But what about political hypocrisy? It's clear that Hansen is as much a political animal as he is a scientist. Did he switch from one approaching cataclysm to another because he thought it would be easier to sell to the public? Was it a career advancement move or an honest change of heart on science, based on empirical evidence?
If Hansen wants to change positions again, the time is now. With NASA having recently revised historical temperature data that Hansen himself compiled, the door has been opened for him to embrace the ice age projections of the early 1970s.
Could be he's feeling a little chill in the air again.

Friday, September 21, 2007

Roamin' Legions

Fifty years after the publication of On the Road, the question remains: Where was Kerouac going?

A friend of mine once met Jack Kerouac. This was in 1968, in the Carolinas somewhere; my friend was a college student, and Kerouac, well, Kerouac was playing out the string. He was forty-six (the age I am now), broken-down and bloated, a barroom brawler discontent with his legacy. In September of that year, he would appear on William F. Buckley Jr.’s television show, Firing Line, along with the Fugs’ Ed Sanders, whose work and politics he’d disavowed. To look at footage of that appearance is instructive— Kerouac drunk in a checkered jacket, smoking a cigarillo and tossing off non sequiturs, face florid and body thick; Buckley supercilious in seersucker, subtly goading him. A telling moment comes at the end of the segment, when Kerouac turns to Sanders and declares, “Say, Ed, I was arrested two weeks ago. And the arresting policeman said, ‘I’m arresting you for decay.’” There’s a flash of cognitive dissonance: Did he really just say that? The crowd laughs, but it’s an edgy laughter, tempered by the shock of Kerouac’s self-awareness, by the sense that they’ve just caught a glimpse behind the curtain.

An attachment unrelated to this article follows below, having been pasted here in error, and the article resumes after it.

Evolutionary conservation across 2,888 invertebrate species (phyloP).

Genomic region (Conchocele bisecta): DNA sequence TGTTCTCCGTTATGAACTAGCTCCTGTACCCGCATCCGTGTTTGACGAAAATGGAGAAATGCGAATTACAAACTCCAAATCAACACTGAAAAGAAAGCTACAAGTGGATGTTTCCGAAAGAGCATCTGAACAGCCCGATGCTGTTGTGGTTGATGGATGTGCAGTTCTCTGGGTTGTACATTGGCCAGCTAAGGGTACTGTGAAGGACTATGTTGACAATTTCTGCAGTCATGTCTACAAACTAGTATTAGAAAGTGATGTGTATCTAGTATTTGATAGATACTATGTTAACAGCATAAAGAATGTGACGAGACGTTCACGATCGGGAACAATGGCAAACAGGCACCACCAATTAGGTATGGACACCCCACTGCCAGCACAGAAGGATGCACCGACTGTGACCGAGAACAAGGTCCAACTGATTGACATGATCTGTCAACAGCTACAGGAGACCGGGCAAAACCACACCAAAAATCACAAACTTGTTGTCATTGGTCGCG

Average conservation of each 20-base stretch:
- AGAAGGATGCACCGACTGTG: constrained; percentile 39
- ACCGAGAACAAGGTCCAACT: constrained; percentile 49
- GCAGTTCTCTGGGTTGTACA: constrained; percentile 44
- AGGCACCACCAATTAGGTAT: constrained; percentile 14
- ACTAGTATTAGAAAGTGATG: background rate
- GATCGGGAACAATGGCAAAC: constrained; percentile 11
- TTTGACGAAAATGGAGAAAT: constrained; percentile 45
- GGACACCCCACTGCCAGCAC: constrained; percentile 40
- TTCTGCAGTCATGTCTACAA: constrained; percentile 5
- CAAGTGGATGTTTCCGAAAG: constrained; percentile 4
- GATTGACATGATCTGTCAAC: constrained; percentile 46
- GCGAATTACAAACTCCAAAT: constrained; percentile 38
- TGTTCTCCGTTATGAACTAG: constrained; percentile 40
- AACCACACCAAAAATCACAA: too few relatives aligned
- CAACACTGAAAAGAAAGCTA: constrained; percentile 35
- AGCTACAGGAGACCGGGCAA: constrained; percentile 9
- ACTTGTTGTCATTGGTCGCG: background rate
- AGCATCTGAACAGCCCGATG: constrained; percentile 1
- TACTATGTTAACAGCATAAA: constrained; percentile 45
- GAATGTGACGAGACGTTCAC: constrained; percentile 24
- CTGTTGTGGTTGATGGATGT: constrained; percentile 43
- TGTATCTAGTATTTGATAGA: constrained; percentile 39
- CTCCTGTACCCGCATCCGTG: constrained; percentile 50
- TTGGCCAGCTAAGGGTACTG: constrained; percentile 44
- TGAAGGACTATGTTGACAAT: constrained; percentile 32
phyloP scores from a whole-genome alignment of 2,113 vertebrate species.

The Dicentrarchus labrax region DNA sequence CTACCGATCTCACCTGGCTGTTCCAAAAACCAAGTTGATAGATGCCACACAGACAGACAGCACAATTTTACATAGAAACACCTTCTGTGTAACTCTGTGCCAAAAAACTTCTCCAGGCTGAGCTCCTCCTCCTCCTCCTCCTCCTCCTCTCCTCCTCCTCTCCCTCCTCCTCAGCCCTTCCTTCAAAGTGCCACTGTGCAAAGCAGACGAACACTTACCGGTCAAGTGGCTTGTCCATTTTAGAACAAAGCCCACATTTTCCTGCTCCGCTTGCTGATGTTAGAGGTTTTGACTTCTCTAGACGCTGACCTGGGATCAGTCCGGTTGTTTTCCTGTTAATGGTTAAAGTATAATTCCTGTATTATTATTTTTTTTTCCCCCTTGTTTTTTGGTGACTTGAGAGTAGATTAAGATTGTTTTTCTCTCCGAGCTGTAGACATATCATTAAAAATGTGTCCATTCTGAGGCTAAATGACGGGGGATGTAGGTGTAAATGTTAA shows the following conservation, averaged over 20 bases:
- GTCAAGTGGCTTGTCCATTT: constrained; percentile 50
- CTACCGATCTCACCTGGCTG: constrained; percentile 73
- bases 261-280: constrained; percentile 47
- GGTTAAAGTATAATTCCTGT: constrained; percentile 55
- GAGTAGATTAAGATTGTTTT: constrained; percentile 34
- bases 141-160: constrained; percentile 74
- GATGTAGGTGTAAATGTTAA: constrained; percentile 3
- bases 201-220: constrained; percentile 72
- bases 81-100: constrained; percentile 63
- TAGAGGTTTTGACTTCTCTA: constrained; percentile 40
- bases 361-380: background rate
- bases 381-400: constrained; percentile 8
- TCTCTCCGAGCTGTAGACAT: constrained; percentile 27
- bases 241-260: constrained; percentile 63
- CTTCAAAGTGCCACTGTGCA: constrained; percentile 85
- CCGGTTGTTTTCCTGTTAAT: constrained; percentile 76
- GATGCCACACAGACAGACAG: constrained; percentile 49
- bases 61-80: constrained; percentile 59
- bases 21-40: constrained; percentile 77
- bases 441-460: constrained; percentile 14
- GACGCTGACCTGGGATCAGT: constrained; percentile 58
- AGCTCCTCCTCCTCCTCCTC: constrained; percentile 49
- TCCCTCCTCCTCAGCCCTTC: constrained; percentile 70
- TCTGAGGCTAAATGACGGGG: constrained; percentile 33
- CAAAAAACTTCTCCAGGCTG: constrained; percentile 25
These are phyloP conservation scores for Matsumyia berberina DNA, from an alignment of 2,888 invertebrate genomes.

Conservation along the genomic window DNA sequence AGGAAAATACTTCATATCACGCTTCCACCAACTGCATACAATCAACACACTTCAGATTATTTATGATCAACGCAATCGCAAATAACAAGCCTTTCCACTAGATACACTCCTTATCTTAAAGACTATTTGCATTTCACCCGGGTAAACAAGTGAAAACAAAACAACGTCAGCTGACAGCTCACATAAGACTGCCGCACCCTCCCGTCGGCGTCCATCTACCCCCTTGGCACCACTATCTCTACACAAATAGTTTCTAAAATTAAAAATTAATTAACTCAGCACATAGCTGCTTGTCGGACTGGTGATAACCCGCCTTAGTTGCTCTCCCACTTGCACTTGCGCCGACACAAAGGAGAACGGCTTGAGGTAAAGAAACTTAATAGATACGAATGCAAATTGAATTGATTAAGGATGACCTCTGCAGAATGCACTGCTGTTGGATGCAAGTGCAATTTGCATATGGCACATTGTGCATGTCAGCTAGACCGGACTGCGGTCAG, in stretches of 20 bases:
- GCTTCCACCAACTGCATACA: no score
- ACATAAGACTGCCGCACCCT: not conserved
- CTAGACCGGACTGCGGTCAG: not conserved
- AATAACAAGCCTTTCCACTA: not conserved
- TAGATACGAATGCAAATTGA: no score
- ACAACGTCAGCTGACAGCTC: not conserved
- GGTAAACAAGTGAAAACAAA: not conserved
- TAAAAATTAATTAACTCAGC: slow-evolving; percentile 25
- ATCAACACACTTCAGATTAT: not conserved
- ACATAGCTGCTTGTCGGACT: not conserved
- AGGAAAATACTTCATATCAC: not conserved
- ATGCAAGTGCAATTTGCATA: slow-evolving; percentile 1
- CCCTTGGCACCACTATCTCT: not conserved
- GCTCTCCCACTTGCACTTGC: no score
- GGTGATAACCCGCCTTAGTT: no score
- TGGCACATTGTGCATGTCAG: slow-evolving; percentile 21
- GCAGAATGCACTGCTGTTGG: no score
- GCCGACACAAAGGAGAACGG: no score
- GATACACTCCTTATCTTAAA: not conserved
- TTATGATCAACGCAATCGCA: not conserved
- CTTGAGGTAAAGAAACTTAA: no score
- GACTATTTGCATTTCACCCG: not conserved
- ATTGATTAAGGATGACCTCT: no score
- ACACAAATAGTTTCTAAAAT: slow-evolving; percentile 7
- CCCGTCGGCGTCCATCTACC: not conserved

According to my friend, meeting Kerouac was a similarly dissociative experience; he went to a party, and there he was. For the entire evening, Kerouac sat alone in the living room, drinking, smoking dope, and resolutely ignoring all these kids who saw him as “the man who launched the hippie world, the daddy of the swinging psychedelic generation,” to steal a phrase from the cover of my old Signet paperback of On the Road. What my friend recalls most is that Kerouac smelled terrible: boozy, tinged with sweat and urine. This split, the dichotomy between Kerouac as he was and Kerouac as we want him to be, continues to obscure him, to make of him an oddly spectral avatar. It’s been more than sixty years since he met Allen Ginsberg and William S. Burroughs at Columbia University and with them formed the nucleus of what we now know as the Beat Generation; that encounter reverberates, in ways we recognize and ways we may never, for every ensuing generation of disaffected youth. It’s impossible to imagine American culture in the second half of the twentieth century without the tropes Kerouac helped codify—the cars, the music, the endless, restless movement, the sense that authenticity cannot be found in the mainstream, that it has to do with living slightly outside the law. Even now, we are attracted by the myth of him, by his vigor and exuberance, by his status as the dark-eyed saint of the underground, awash in Buddhism and blues.

But Kerouac was also tortured, death obsessed, an alcoholic who withdrew, during his last decade, into a bitter, self-contained universe, living with his mother, Gabrielle, and his third wife, Stella, in a succession of suburban homes from Northport, Long Island, to Saint Petersburg, Florida, where he died in 1969. This is the Kerouac my friend met, the icon who sought his distance from the counterculture and lamented his influence on it in the last piece he ever published, a Chicago Tribune essay called “After Me, the Deluge.” Even as a young man, Kerouac represented this kind of double vision—on March 12, 1952, his thirtieth birthday, he wrote to novelist John Clellon Holmes, a longtime friend, that he was “blowing such mad poetry and literature that I’ll look back years later with amazement and chagrin that I can’t do it anymore.” Here, we catch a glimpse of his uneasy mix of exultation and apprehension, of enthusiasm and despair. “I was never a ‘rebel,’” he admitted in a 1949 letter to novelist Alan Harrington, “only a happy, sheepish imbecile, open-hearted & silly with joys.” Perhaps more apropos is Holmes’s assessment, from the 1986 documentary What Happened to Kerouac? “Jack Kerouac,” he explains, “was never taken seriously while he lived . . . [b]ecause [people] weren’t looking in the right place. They weren’t looking at the work, they were looking at their image of the man, an image which they derived from the few works that they read. They kept mixing Jack up with Dean Moriarty, they kept thinking he was like Dean Moriarty—in other words, Neal Cassady—and he wasn’t.”